Rosie Batty – how do you begin to describe her courage? She left him. She found something inside her that pushed her onwards, forwards, past the fear. No one will ever know the torment that she endured inside and outside of her relationship with Greg.
She may have felt equal parts horrified and liberated by her decision to keep her violent ex-partner out of her life. There was a sense of freedom.
But then came the fear – the gut-wrenching anguish. Perhaps she pushed it to the back of her mind. Did she try not to think about his threats, what he was capable of? Perhaps he would get help. Perhaps things would be ok.
But in the stillness of night or the most random of moments (at work, driving home, at a social function) did she have panic attacks? Did she ask herself ‘what if I can’t fight him off? How will I protect my child? Have I done enough?’
Like an animal being hunted, her primal instinct would force her to watch the shadows, look behind her more frequently, remain alert to her surroundings, never let her guard down. Every day she would live with what had become an accepted part of her existence – either inside or outside of their relationship – he would find a way to hurt her.
People might have told her leaving was the right thing to do. It’s the same old bullshit line women get fed every day of the week – “you can’t stay in a violent relationship”. And we convince ourselves leaving is the right thing to do. We have one hundred conversations with ourselves about how the system will protect us and he will see reason.
Let me tell you unequivocally – THAT DOES NOT HAPPEN. The system does not provide adequate protection for women in domestic violence situations. The system does not provide adequate protection for children in domestic violence situations either. I’m sure Rosie knew that every time Greg threatened her. And she certainly knows it now – leaving a violent man is sometimes the very thing that triggers the avalanche.
Rosie says Greg was always unstable and every time he stayed with them it ended in abusive behaviour. He may have committed this cowardly act even if they were together. No one will know, but either way the system failed all of them.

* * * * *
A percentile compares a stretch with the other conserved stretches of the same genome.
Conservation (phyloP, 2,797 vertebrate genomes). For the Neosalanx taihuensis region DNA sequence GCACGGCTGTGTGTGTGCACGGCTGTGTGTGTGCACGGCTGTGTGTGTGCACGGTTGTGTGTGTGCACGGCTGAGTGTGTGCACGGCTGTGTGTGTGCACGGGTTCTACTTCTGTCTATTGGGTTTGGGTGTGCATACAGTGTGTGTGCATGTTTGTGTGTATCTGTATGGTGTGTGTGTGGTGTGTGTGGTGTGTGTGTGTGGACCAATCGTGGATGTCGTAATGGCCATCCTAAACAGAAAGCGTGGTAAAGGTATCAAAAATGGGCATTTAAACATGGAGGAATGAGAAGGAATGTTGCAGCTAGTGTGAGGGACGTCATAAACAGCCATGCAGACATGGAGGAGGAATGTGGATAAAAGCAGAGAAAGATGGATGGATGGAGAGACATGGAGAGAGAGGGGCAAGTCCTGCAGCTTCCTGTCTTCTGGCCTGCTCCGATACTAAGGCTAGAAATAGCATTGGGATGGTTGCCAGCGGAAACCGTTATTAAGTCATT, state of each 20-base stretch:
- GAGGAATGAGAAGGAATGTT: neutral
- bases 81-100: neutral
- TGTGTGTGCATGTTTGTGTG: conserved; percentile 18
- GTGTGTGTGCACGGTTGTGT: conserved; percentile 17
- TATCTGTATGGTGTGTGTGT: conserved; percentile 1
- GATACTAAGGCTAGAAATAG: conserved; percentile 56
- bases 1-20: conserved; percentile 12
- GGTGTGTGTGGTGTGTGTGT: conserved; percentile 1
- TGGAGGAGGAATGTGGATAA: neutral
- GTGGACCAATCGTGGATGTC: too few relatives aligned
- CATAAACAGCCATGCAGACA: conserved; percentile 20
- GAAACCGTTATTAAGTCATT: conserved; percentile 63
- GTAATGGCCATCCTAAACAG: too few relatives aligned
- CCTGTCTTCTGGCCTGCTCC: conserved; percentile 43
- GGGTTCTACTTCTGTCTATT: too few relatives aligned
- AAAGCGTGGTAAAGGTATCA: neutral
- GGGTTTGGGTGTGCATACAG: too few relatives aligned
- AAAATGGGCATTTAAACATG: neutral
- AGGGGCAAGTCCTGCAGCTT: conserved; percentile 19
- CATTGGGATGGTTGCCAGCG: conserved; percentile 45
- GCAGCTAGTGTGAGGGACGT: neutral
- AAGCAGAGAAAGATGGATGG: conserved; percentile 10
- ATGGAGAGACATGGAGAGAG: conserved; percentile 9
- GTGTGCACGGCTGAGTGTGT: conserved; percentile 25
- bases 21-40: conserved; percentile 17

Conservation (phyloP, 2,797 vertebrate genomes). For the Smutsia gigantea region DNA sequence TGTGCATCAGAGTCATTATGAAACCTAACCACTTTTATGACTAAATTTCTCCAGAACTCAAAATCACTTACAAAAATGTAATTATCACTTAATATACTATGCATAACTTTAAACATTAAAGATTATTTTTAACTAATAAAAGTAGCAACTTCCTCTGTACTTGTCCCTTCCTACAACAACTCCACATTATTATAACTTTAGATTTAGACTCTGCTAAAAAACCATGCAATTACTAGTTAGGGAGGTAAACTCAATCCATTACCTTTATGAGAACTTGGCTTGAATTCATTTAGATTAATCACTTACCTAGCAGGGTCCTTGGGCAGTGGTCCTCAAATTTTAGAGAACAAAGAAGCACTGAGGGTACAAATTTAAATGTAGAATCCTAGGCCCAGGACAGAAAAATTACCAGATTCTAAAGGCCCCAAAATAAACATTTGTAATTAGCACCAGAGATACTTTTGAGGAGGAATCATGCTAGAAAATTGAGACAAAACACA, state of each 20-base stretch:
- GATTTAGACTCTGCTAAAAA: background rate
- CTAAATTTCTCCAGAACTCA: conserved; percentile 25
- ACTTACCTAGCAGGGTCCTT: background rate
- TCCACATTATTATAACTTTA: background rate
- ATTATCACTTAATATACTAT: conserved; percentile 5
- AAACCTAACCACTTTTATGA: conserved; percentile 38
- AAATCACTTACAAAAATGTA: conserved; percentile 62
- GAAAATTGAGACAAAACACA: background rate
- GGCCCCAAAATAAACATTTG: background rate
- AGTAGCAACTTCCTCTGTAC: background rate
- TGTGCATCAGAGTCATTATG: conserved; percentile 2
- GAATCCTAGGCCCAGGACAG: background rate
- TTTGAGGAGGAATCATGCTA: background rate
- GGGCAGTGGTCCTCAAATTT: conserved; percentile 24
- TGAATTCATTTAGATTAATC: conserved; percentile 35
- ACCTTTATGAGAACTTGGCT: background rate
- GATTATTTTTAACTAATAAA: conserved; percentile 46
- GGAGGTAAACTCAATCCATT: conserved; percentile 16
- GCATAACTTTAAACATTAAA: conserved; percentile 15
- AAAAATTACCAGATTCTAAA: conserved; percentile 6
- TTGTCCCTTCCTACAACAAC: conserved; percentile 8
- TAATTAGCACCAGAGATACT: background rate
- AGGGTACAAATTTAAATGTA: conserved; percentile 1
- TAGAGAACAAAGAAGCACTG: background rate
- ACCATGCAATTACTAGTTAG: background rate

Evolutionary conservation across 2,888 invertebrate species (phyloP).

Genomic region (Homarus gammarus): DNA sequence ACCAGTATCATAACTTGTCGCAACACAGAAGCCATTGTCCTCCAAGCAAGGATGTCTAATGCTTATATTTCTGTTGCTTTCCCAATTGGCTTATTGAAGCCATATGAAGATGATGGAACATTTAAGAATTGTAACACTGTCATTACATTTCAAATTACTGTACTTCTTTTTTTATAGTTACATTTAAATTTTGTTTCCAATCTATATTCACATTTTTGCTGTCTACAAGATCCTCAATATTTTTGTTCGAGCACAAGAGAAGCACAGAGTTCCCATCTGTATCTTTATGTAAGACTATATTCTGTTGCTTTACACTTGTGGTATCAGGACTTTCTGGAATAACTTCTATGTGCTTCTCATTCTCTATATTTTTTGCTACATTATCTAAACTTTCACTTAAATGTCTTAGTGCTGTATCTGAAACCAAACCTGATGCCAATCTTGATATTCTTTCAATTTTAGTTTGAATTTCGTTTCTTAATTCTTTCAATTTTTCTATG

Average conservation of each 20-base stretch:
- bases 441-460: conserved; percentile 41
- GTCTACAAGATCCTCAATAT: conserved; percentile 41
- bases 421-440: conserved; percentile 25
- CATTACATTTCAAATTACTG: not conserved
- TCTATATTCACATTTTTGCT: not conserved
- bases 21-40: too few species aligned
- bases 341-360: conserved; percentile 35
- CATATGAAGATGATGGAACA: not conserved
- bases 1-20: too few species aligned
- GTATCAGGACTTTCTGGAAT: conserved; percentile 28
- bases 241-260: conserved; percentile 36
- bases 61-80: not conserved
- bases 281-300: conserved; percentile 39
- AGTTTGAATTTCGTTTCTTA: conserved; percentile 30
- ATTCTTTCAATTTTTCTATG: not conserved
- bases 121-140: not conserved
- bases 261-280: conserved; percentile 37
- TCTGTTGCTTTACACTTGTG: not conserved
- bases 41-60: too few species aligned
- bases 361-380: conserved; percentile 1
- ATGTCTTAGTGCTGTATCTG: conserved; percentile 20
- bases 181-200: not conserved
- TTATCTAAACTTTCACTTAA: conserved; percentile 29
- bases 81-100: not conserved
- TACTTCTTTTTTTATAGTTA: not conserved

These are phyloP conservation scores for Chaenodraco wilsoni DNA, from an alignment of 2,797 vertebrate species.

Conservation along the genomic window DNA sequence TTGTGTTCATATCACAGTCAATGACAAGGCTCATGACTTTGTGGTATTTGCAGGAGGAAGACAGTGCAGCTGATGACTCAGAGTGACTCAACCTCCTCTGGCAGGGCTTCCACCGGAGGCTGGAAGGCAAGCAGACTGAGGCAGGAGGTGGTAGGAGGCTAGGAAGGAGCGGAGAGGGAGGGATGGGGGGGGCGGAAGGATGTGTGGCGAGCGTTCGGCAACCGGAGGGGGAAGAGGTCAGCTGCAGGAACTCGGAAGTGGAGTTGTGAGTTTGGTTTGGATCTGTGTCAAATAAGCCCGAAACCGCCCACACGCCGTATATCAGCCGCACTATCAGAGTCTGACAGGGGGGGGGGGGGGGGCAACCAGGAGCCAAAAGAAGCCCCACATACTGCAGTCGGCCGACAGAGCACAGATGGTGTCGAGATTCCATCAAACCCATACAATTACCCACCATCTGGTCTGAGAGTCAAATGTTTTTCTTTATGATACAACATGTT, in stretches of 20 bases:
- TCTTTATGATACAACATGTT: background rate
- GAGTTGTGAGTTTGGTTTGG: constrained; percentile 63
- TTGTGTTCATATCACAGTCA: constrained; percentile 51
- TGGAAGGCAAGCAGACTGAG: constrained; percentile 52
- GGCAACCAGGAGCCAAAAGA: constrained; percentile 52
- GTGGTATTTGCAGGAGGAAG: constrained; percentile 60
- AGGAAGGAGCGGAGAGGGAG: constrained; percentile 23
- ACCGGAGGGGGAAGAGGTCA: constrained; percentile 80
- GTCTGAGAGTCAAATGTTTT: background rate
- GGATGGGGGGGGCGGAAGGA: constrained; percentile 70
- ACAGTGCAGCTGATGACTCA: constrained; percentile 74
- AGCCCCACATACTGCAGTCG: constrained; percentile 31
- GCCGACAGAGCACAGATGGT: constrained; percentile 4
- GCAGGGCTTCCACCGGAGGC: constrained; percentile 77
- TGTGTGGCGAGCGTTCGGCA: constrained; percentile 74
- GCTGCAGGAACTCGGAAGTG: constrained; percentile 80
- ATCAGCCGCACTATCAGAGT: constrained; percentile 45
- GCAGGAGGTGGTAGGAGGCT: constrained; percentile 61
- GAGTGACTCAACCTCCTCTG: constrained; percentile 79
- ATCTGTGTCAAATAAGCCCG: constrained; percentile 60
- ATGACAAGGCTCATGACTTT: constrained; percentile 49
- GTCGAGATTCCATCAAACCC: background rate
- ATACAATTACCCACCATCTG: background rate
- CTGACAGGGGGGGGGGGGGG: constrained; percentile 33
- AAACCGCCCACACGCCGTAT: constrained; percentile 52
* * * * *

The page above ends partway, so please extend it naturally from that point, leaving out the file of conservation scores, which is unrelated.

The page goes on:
After Luke’s death the Victorian criminal justice system was shocked into action. An investigation was ordered and 130 families in that state were deemed to be in grave danger.
Any woman who has been in a violent relationship knows no number of domestic violence orders handed down by the court will make an ounce of difference. If he wanted to hurt her, he could. We are not protected by a piece of paper. In fact, taking out a DVO can be like waving a red flag at a bull. Men who have an elevated sense of power dare not be challenged in this way. Restricting their control is the very thing that might tip them over the edge.
According to the Australian Institute of Criminology, statistics show the period during a relationship breakdown and separation is one of the most at risk times for domestic violence between ex-partners (Flood & Fergus 2008).
More women are killed after they leave a violent partner than during the relationship. What our society needs to consider is not just support and empowerment for women, but a focus on prevention. As a community we are reacting to this epidemic of violence. We are not being proactive in the prevention of it.
We need to focus on education and enlightenment courses for men – given they are the predominant perpetrators. Victim blaming, whereby the woman is held accountable for the abuse because she did not leave – is no longer acceptable.
Let’s shift the attention to curing the problem at the outset. Remove the violence and we remove the need for DVOs and safe houses and women’s shelters. Educate the abusers – not just the abused.
The Australian Institute of Criminology states one-third of Australian women who have a former or current intimate partner have experienced some form of physical, sexual or psychological violence (Mouzos & Makkai 2004).
In addition, the levels and severity of violence perpetrated by former partners is higher than that experienced from current partners and women who experienced violence from former partners are more likely to report sustaining injuries and feeling as though their lives are at risk.
A friend of mine endured almost two decades in a violent relationship. No one knew how bad it was. In fact she hid the abuse better than he did. She was more embarrassed about admitting there was a problem than he was. She thought she could help him. He told her he would get help. He begged her for forgiveness every time he lost control. He told her no one would love her like he did. He told her if she left he would kill himself. They had children. She decided it was better to stay and spend every waking moment monitoring his behaviour, watching for mood swings, taking his attention away from the children and diverting his wrath on to her. She thought she could manage the abuse, talk him down from an “episode”.
Sometimes she wondered who would die first – would he kill himself or would he kill her? Sometimes she felt sorry for him – he was so lost. Sometimes she felt disgusted by him – he enjoyed hurting her. Sometimes she hated him – he controlled every part of her life. He owned her. Sometimes she saw glimpses of a person she loved. It gave her hope. But the hope was more dangerous than the abuse. It kept her there.
People told her to leave. They told her it would be better if she left. Now the court forces her to give the children to him every second weekend – even though there is a DVO in place. Now they all live with a ticking time bomb. Who will talk him down from an episode? Who will be there for the children? How long will it take before the avalanche hits?